A majority of British people now believe the Government should increase levels of tax and public spending, a major annual survey has found.
Around 60% of those surveyed agreed that taxing and spending more should be Government policy — up from 49% in 2016 and 31% in 2010.
The National Centre for Social Research (NatCen) has been running the survey every year since 1983, with questions repeated periodically to assess how opinions change over time.
The report’s authors say the key findings this year are that older people are more supportive of tax and spend than the young and that health and education sits atop the list of priorities for extra public spending.
Roger Harding, NatCen’s head of public attitudes, said: “Since 2010 the proportion of people who want more tax and spend has nearly doubled and shows the country is clearly tiring of austerity.
“The question for the Government is whether their recent spending announcements have done enough to meet public demand for more public investment, including now from a majority of their own voters.
“The question for Labour is whether they can win over the many older people who support more spending but currently do not support the party.”
The research found that those aged 55 and over are significantly more inclined (65%) to state that tax and spending should be increased than those aged 18-34 (54%).
This trend appears to be consistent over time, with those aged 35 and over being more likely to back increased tax and spending than those aged 18-34 since 1993.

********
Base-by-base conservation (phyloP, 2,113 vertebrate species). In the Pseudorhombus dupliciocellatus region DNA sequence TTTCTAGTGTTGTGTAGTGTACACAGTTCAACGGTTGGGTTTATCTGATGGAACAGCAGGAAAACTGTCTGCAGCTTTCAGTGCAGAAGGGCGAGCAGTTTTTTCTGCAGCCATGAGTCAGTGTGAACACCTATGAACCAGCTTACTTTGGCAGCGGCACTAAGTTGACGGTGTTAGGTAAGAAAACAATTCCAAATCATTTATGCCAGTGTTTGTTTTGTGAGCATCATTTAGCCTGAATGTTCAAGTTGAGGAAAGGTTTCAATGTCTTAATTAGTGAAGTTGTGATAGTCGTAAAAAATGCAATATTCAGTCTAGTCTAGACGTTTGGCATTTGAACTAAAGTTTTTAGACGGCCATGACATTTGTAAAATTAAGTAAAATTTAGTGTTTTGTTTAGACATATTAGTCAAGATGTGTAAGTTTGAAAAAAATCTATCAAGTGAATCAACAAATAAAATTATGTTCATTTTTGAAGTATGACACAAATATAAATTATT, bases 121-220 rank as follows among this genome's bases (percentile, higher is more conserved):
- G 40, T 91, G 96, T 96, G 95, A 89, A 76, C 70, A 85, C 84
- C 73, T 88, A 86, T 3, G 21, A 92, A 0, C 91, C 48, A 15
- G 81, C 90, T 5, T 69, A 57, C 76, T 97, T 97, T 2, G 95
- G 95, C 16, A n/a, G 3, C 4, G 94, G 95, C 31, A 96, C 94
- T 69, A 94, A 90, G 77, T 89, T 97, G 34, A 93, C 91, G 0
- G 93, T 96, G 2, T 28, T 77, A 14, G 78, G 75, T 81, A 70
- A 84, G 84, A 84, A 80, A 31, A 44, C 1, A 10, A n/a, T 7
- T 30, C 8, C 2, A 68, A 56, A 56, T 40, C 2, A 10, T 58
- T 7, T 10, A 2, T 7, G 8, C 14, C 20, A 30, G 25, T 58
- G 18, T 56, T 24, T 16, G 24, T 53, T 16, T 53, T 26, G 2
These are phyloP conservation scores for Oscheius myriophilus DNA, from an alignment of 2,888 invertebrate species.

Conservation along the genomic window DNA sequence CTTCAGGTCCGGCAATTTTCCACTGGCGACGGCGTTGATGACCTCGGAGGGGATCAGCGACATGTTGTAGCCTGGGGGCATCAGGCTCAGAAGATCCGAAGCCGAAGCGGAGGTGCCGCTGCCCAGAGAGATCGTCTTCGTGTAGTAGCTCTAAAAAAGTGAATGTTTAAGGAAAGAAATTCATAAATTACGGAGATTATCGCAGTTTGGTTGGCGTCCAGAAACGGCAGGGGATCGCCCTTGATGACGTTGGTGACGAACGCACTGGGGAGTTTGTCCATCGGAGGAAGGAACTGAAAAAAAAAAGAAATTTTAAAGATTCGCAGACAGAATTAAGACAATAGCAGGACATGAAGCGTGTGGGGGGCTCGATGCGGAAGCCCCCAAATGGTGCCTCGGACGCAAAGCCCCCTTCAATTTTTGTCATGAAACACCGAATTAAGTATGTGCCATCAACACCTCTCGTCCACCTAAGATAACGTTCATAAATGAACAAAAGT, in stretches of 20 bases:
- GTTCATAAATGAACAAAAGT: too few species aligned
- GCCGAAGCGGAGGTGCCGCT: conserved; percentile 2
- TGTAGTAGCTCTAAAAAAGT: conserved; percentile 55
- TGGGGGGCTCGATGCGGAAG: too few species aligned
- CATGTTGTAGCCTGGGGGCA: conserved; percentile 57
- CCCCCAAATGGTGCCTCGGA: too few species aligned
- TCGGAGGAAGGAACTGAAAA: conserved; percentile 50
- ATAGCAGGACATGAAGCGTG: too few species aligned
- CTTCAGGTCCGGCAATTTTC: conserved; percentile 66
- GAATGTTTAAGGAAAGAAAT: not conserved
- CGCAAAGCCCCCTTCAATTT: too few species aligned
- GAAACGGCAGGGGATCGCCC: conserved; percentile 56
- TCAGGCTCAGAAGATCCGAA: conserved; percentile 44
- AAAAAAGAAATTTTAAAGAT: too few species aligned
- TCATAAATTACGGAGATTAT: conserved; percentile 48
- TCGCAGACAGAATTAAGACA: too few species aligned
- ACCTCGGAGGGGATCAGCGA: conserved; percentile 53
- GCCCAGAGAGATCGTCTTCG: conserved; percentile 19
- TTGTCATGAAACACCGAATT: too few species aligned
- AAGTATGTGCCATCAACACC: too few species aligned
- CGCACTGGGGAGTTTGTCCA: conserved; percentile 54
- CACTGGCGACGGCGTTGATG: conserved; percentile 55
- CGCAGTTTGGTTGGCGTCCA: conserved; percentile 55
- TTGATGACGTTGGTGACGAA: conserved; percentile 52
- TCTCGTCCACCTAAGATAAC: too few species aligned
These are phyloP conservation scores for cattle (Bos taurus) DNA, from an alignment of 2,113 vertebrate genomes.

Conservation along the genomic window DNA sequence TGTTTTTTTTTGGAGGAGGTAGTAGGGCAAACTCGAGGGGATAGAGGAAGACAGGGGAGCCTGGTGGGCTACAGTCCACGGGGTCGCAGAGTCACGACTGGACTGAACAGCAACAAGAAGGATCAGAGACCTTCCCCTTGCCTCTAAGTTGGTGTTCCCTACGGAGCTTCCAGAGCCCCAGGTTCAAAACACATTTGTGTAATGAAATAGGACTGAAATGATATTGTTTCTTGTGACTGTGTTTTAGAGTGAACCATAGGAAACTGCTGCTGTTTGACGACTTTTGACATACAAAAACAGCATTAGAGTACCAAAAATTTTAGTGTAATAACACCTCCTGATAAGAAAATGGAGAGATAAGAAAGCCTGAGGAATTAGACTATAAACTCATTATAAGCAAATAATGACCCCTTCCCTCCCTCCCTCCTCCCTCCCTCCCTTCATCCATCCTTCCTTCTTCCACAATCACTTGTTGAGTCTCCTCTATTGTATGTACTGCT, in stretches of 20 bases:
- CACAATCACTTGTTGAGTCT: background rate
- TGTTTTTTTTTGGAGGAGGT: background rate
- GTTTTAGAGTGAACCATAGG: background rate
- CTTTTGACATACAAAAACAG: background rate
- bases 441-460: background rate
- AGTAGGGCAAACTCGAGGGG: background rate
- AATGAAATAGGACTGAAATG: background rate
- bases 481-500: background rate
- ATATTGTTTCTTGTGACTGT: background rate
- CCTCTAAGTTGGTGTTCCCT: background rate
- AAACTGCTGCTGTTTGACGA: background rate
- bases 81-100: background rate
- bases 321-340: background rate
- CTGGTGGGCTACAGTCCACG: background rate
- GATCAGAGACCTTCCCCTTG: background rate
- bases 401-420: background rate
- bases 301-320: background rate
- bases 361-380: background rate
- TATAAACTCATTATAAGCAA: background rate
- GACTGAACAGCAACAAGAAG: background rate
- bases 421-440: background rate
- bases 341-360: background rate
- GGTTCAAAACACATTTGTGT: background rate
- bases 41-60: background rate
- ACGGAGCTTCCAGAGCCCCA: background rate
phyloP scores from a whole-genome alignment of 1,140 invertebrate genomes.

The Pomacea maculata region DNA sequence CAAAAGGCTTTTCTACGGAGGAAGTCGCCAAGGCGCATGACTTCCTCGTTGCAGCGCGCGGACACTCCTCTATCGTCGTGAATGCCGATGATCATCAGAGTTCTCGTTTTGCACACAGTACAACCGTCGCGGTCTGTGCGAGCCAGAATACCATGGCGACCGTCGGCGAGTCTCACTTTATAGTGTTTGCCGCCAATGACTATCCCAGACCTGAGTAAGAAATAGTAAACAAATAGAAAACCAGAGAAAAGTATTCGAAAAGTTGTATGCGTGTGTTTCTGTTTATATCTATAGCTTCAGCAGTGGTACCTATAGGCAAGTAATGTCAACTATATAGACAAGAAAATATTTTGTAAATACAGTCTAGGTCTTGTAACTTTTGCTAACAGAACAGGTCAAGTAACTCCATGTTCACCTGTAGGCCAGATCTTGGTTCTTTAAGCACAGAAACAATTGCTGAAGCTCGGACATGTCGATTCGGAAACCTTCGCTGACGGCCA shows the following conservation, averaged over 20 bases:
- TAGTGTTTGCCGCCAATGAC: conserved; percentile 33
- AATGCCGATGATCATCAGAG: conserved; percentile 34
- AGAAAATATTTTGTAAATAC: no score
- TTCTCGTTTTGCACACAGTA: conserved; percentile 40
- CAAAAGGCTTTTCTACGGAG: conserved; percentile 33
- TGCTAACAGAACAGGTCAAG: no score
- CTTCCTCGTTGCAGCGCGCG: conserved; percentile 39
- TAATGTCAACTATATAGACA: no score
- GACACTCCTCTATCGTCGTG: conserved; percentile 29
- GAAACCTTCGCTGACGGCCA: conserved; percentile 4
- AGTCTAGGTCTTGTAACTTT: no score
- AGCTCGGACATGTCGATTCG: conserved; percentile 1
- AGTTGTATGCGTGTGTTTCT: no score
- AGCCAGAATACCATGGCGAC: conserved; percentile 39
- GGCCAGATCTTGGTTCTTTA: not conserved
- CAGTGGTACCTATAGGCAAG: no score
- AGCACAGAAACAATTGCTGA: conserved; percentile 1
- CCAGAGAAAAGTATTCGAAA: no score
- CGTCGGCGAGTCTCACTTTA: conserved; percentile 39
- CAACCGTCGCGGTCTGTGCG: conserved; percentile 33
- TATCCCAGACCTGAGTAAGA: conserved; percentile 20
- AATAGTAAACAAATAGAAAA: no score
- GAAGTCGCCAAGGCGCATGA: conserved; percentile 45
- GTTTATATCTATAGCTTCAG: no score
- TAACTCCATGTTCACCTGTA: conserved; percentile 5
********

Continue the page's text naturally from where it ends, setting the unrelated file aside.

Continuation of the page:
All age groups cite health as the main priority for increased spending, but a generational dimension is reflected here with 18-34-year-olds being more likely to favour increased spending on education (37%) compared with those aged 35-54 (26%) and people 55 and over (18%).
Older age groups place a higher importance on increases in health spending (53% for those aged 35-54, 59% for 55 year olds and over) than younger respondents (47%).
When asked what the top priority for extra public spending should be, the majority of respondents say they would like to see Government spend more on health (54%), followed by education (26%) and housing (7%).
Social security (2%), public transport (1%) and overseas aid (0%) were least popular.
Although Labour supporters remain more likely than Conservative supporters to say that the Government should increase tax and spending on health, education and social benefits (67% vs 53%), there has been a significant rise in Conservative voter support which has increased by 18% from 35% in 2015.
The last time over half of Conservative voters thought the Government should increase tax and spending was in 2002, when support among the whole population for public spending was at an all-time high.
In contrast, 40% of Conservative supporters and 26% of Labour supporters believe the Government should keep taxes and spending the same.
Just 4% of Labour and Conservative supporters think the Government should reduce tax and spend.
The 2017 British Social Attitudes survey consisted of 3,988 interviews with a representative, random sample of adults in Britain between July and October last year.